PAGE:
Please note: AABB reserves the right to make updates to this program.
Wednesday, July 11, 2018 - [Rescheduled from 8/15/18]
2:00 – 3:00 PM (ET) 7:00 – 8:00 PM (GMT)
Master Program Number: 18EL-351 (see program format numbers below under Registration)
Educational Track: Technical/Clinical
Topic: Transfusion Medicine
Intended Audience: Facilities that perform molecular testing, Hospitals, Hospital Blood Banks, Immunohematology Reference Labs (IRL’s), Laboratory Staff, Medical Directors, Physicians, Resident/Fellow, Students (MD, MT, SBB), Technologists
Teaching Level: Intermediate
Director/Moderator: Nancy M. Dunbar, MD, Medical Director, Blood Bank, Department of Pathology and Laboratory Medicine, Dartmouth-Hitchcock Medical Center, Lebanon, NH
Speaker: Meghan Delaney, DO, MPH, Chief, Pathology & Laboratory Medicine, Children’s National Health System, Washington, DC
After participating in this educational activity, participants should be able to:
- Explain current testing recommendations for management of pregnant women who have serological weak D.
- Discover how molecular testing can clarify serologic weak D testing results.
- Examine patient cases where molecular RhD testing guided pregnancy management.
Clarification of the underlying genotype of pregnant patients that have weak D phenotypes is important for pregnancy management including need for Rh Immune Globulin prophylaxis and red cell selection, if transfusion is indicated. Current guidelines describe recommendations for the application of molecular RhD testing in this setting. This one-hour case based program will review current recommendations for molecular RhD testing and illustrate how this testing guides the management of pregnant patients with serological weak D.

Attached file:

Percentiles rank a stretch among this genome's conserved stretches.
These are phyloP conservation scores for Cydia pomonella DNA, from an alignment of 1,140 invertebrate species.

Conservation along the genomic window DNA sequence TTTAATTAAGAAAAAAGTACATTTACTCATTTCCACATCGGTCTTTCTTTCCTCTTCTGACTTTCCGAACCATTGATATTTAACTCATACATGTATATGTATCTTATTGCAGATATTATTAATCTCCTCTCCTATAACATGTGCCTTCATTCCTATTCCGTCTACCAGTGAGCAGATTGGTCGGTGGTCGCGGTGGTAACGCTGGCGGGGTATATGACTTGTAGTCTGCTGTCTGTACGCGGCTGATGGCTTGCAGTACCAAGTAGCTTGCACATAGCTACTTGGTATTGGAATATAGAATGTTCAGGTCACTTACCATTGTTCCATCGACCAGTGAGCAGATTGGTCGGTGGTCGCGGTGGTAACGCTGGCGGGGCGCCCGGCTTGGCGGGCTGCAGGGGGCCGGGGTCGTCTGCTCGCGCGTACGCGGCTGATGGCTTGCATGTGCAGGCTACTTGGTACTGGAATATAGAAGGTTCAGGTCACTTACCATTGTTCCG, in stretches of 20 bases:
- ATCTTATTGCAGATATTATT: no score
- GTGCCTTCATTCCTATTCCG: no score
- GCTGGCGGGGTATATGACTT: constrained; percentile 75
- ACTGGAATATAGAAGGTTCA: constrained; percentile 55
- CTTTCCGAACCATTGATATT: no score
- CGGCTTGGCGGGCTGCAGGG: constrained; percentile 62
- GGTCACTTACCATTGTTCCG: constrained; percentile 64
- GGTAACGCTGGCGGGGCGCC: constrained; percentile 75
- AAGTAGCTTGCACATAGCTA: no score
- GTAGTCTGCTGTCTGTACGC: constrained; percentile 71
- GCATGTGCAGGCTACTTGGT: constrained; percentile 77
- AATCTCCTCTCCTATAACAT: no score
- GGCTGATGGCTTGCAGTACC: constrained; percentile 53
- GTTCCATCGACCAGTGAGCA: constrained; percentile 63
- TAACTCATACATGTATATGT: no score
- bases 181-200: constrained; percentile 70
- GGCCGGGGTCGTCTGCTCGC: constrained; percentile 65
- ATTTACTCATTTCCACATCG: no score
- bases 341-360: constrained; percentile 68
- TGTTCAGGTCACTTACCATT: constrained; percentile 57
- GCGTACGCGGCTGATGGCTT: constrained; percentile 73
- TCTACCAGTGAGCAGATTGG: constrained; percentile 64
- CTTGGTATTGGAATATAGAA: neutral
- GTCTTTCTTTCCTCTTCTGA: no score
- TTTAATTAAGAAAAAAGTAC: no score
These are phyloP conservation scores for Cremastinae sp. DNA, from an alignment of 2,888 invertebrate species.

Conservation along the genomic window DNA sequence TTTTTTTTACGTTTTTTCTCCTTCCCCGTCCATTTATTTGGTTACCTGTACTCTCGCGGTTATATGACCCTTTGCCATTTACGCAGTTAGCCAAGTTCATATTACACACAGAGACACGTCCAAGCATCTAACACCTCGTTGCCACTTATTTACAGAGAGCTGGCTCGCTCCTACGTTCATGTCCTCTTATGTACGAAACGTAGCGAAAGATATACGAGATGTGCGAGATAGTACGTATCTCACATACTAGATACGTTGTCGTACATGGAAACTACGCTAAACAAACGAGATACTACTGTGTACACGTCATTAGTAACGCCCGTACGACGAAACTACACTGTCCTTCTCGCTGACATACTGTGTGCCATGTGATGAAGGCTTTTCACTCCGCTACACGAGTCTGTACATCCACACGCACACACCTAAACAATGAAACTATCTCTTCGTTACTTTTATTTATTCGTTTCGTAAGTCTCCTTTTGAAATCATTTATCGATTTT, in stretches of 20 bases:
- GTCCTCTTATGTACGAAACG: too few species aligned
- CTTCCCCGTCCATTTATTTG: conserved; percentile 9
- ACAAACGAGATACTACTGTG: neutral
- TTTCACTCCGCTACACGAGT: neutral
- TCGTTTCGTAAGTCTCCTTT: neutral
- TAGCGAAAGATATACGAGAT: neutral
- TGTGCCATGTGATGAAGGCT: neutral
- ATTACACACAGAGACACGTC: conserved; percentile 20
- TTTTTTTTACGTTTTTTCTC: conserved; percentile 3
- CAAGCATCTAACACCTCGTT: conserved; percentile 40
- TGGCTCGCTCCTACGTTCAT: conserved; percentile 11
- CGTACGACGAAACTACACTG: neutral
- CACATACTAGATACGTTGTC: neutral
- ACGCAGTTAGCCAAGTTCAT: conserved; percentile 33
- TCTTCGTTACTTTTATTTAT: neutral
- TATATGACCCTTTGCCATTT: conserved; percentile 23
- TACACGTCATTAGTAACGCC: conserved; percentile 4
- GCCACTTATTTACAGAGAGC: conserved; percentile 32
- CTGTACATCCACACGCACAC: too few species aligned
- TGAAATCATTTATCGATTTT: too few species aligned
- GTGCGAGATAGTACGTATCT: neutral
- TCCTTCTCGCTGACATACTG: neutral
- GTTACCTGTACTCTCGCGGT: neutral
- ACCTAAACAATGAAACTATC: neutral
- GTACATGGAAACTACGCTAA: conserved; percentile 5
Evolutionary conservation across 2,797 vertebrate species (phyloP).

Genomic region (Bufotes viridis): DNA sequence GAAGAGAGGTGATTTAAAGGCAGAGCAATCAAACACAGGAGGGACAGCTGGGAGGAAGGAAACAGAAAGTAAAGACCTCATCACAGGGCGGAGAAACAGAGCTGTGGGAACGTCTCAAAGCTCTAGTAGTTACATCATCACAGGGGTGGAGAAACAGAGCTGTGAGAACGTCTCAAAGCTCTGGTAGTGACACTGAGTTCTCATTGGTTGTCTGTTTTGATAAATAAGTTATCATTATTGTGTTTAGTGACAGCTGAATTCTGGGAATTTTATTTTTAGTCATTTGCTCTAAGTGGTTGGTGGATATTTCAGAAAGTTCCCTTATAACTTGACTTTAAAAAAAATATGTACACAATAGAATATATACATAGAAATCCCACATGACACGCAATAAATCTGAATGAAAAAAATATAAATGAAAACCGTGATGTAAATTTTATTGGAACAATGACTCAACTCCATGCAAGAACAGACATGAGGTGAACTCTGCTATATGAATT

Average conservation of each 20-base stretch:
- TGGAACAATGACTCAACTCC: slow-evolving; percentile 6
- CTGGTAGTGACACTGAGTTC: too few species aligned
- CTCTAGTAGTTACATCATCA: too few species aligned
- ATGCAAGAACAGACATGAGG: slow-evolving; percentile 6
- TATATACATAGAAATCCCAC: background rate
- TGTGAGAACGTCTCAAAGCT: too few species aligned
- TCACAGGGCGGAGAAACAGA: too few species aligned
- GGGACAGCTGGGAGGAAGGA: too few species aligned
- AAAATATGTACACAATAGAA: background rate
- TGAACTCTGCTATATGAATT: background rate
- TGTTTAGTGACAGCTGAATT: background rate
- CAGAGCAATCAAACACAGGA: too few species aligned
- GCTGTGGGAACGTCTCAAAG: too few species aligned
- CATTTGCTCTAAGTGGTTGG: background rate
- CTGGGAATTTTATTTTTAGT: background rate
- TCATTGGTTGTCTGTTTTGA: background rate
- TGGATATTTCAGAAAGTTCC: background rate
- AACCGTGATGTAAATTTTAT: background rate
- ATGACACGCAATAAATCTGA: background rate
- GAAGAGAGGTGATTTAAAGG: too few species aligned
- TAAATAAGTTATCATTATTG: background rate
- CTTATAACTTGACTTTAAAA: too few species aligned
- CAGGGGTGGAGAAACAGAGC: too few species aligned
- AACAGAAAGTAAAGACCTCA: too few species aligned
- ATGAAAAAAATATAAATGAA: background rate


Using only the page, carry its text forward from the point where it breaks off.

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|Single Viewer: Live||
|Single Viewer: On-Demand||
|Group Viewing: Live||
|Group Viewing: On-Demand||
|Group Viewing: Live & On-Demand||
Dr. Meghan Delaney is the Chief of Pathology & Laboratory Medicine at Children’s National Health System in Washington, DC. She focuses on pediatric transfusion medicine, the use of RBC genotyping to support patient care, as well as transfusion improvement and sustainable technology development in developing nations. Dr. Delaney chairs or serves on multiple committees for AABB, ASFA, and CAP. She is an Associate Editor for the journal
Transfusion Medicine, and is on the editorial board of
Transfusion. She is an Associate Scientific Member of the BEST Collaborative.